Most people nowadays prefer their steak to be cooked to varying degrees of doneness, ranging from medium-rare to rare, giving the meat a good texture and flavor. However, if you're looking to try your steak in a whole new way, you might want to order it blue. But what exactly is blue steak, and what makes it different?
Simply put, blue steak is beef that has been cooked for such a short time that the outside is seared but the inside is nearly raw. There are many theories as to where it got its name, but no consensus.
If you're thinking about trying blue steak for yourself, take a moment to learn more about this unique cooking method.
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Understanding the Steak Doneness Chart
Have you ever hesitated after placing your order at the local steakhouse, and your server asks you, "How do you want that done?" What they're referring to with this question is the steak doneness scale, which sets clear guidelines for the variations in your steak's finish.
Traditionally, there are five levels: rare, medium-rare, medium, medium-well, and well-done, which range in color from pink in the middle to brown all the way through. However, blue steak goes beyond even rare, with an inside that's so underdone it hasn't even turned pink yet. Usually, it has a deep purple-red color and a firm texture.
Why is It Called Blue Steak?
There are actually different theories to explain how blue steak got its name. One of the most common is attributed to the color of the meat when it's cut open. While it's not blue exactly, it does lean toward a cooler shade of purple that is distinct from what you see in a rare or medium-rare steak.
Some people think the name comes from the fact that the interior of a blue steak is cool. Others believe that it refers to the color of the oils when searing a steak.
Finally, there are those who believe it derives from an old French cooking term used to describe a method of cooking fish. "Au bleu" requires the chef to cook the fish while still alive, resulting in a bluish color.
How Rare is Too Rare Steak?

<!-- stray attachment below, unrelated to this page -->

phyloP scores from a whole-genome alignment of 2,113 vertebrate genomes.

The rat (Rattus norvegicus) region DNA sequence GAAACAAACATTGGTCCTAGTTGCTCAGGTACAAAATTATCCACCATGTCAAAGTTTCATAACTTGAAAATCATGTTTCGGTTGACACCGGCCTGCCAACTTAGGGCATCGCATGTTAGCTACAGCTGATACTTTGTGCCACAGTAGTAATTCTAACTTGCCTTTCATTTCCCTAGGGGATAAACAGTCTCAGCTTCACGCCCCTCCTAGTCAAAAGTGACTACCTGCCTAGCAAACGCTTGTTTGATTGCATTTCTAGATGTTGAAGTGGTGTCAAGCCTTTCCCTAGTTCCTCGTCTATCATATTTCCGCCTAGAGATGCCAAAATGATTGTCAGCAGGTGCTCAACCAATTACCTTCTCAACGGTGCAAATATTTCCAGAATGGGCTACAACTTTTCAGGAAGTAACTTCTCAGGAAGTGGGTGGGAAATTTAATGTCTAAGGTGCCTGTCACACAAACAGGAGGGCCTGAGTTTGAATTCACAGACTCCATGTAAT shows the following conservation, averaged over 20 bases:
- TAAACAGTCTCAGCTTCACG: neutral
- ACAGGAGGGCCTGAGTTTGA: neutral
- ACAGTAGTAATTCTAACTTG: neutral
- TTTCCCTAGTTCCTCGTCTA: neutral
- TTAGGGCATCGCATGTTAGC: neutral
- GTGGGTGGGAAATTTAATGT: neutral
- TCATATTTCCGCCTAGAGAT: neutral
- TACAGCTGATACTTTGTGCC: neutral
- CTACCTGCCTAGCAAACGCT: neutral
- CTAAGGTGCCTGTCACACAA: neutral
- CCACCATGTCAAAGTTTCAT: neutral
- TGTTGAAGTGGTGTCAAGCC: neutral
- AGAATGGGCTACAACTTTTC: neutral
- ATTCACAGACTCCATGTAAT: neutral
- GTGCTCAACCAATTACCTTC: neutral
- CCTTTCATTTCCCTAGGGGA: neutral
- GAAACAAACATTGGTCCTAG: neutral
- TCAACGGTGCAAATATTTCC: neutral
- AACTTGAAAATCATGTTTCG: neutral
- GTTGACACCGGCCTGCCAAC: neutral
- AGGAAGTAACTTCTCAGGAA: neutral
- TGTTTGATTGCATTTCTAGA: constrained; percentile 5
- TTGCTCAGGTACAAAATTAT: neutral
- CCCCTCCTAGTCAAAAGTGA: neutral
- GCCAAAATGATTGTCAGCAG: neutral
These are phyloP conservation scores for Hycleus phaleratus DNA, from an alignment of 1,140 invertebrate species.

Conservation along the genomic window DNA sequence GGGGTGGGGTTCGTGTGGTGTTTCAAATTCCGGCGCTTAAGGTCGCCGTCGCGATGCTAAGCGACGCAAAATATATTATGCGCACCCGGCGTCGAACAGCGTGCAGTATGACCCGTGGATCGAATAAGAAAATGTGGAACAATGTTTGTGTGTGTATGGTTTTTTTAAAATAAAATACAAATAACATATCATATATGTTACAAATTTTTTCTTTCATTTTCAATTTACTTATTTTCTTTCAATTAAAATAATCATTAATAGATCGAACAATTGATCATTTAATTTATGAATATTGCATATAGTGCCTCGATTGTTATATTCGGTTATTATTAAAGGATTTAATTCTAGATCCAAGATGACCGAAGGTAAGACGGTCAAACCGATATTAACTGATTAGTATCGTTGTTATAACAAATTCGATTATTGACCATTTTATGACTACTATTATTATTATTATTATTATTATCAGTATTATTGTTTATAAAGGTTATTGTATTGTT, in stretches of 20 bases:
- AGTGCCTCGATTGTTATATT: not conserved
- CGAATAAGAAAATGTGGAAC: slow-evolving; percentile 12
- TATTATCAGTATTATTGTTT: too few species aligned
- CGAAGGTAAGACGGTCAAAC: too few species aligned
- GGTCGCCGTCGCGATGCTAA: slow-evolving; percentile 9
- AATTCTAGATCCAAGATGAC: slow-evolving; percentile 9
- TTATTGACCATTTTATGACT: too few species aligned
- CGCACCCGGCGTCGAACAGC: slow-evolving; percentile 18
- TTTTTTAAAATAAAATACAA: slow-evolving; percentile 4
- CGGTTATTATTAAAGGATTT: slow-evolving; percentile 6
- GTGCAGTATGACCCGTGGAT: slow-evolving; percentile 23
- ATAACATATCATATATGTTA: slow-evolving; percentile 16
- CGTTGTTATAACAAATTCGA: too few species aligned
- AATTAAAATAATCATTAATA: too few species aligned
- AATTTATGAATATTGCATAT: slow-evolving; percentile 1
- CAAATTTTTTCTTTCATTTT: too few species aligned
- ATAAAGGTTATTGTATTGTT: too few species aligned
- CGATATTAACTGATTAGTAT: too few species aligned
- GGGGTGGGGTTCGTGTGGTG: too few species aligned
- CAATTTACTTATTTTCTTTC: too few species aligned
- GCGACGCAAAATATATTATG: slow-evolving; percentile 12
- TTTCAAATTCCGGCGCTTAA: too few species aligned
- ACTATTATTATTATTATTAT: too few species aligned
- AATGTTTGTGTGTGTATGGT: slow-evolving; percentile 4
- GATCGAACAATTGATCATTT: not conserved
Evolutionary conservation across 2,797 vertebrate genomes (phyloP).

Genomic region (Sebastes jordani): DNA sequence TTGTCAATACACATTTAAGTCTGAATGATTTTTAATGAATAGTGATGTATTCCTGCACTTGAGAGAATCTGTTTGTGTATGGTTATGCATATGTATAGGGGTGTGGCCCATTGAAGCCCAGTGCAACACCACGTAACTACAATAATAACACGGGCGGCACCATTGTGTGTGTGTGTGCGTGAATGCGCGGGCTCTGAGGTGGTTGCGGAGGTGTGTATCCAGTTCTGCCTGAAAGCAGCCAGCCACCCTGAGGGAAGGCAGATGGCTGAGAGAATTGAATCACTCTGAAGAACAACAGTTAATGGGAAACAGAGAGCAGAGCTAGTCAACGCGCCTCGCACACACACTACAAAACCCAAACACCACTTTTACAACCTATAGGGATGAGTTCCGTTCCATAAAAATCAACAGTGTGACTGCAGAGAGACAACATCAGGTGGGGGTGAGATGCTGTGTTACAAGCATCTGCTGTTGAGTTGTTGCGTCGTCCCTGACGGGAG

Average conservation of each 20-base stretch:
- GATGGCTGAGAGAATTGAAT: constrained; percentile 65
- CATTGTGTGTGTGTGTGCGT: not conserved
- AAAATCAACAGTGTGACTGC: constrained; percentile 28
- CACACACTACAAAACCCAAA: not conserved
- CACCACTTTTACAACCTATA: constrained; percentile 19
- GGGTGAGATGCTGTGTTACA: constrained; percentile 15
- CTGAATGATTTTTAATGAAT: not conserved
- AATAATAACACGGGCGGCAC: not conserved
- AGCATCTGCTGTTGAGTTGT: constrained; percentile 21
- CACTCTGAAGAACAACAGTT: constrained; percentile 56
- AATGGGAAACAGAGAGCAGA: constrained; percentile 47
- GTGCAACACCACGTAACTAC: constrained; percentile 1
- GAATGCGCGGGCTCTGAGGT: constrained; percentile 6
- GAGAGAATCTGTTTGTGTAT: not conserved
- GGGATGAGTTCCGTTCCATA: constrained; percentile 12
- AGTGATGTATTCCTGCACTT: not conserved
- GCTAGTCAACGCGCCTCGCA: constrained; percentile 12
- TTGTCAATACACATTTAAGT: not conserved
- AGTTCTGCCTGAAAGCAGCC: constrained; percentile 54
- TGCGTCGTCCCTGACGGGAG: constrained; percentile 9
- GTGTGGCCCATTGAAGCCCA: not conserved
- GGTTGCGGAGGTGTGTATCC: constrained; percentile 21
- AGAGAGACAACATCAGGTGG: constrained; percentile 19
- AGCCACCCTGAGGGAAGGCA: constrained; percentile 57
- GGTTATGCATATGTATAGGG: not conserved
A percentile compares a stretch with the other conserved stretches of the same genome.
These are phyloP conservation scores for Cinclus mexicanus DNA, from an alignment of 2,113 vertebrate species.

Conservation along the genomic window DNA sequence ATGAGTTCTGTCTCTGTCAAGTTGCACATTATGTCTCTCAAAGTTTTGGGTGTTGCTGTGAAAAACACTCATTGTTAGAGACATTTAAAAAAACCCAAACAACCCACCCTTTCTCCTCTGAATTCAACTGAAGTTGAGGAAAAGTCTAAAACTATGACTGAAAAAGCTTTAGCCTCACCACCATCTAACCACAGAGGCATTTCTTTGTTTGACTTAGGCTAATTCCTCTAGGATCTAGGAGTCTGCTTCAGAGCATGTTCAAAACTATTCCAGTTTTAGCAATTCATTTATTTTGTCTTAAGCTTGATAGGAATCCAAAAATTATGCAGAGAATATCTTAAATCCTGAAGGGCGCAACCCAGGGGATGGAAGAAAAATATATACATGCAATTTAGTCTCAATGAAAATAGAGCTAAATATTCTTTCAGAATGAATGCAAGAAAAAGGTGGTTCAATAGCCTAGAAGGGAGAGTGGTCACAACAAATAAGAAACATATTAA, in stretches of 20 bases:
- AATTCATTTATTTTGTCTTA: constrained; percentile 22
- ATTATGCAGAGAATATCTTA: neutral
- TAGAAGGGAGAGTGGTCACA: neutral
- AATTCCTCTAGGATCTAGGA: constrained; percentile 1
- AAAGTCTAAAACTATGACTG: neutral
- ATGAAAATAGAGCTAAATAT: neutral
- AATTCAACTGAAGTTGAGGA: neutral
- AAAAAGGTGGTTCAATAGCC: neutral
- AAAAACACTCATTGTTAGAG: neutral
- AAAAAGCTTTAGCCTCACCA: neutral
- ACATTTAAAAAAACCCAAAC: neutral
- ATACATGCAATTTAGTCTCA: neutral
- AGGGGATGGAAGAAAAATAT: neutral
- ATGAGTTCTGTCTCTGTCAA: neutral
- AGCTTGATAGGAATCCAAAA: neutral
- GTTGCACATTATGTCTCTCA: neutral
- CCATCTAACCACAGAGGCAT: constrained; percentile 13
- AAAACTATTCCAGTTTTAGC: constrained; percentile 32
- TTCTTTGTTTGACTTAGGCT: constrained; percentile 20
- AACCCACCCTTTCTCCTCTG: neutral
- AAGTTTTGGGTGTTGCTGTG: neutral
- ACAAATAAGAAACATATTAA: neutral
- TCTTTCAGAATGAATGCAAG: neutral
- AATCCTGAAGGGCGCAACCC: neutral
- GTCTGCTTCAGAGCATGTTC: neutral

Raw meat has the potential to carry E. coli and other harmful bacteria, which leaves many people rightly concerned as to whether it is safe to eat blue steak at all. Since it's the cooking process that kills the bacteria, isn't it safer to ensure your meat is cooked as thoroughly as possible?
However, as long as it's prepared properly, blue steak is safe to eat. Doing so requires the chef to pay careful attention to the internal temperature of the meat. 115 degrees Fahrenheit is the ideal temperature to kill the bacteria that have collected on the exterior of the steak while still keeping it blue on the inside.
Technically, the safest way to serve meat is at an internal temperature of 140 degrees Fahrenheit. While this is true, the risk of contracting foodborne illnesses from blue steak is relatively small since most of the bacteria live on the outside of the cut.
In addition to the internal temperature, chefs follow general food safety guidelines. By sterilizing cooking tools, keeping cooking areas clean, and searing the steak well, the risk of infection can be reduced. It's also important to use meat that's as fresh as possible.
The Best Way to Cook Blue Steak
Cooking blue steak the right way is all about paying attention to detail. Though if you follow this step-by-step process carefully, you should have the perfect finish on your cut of meat.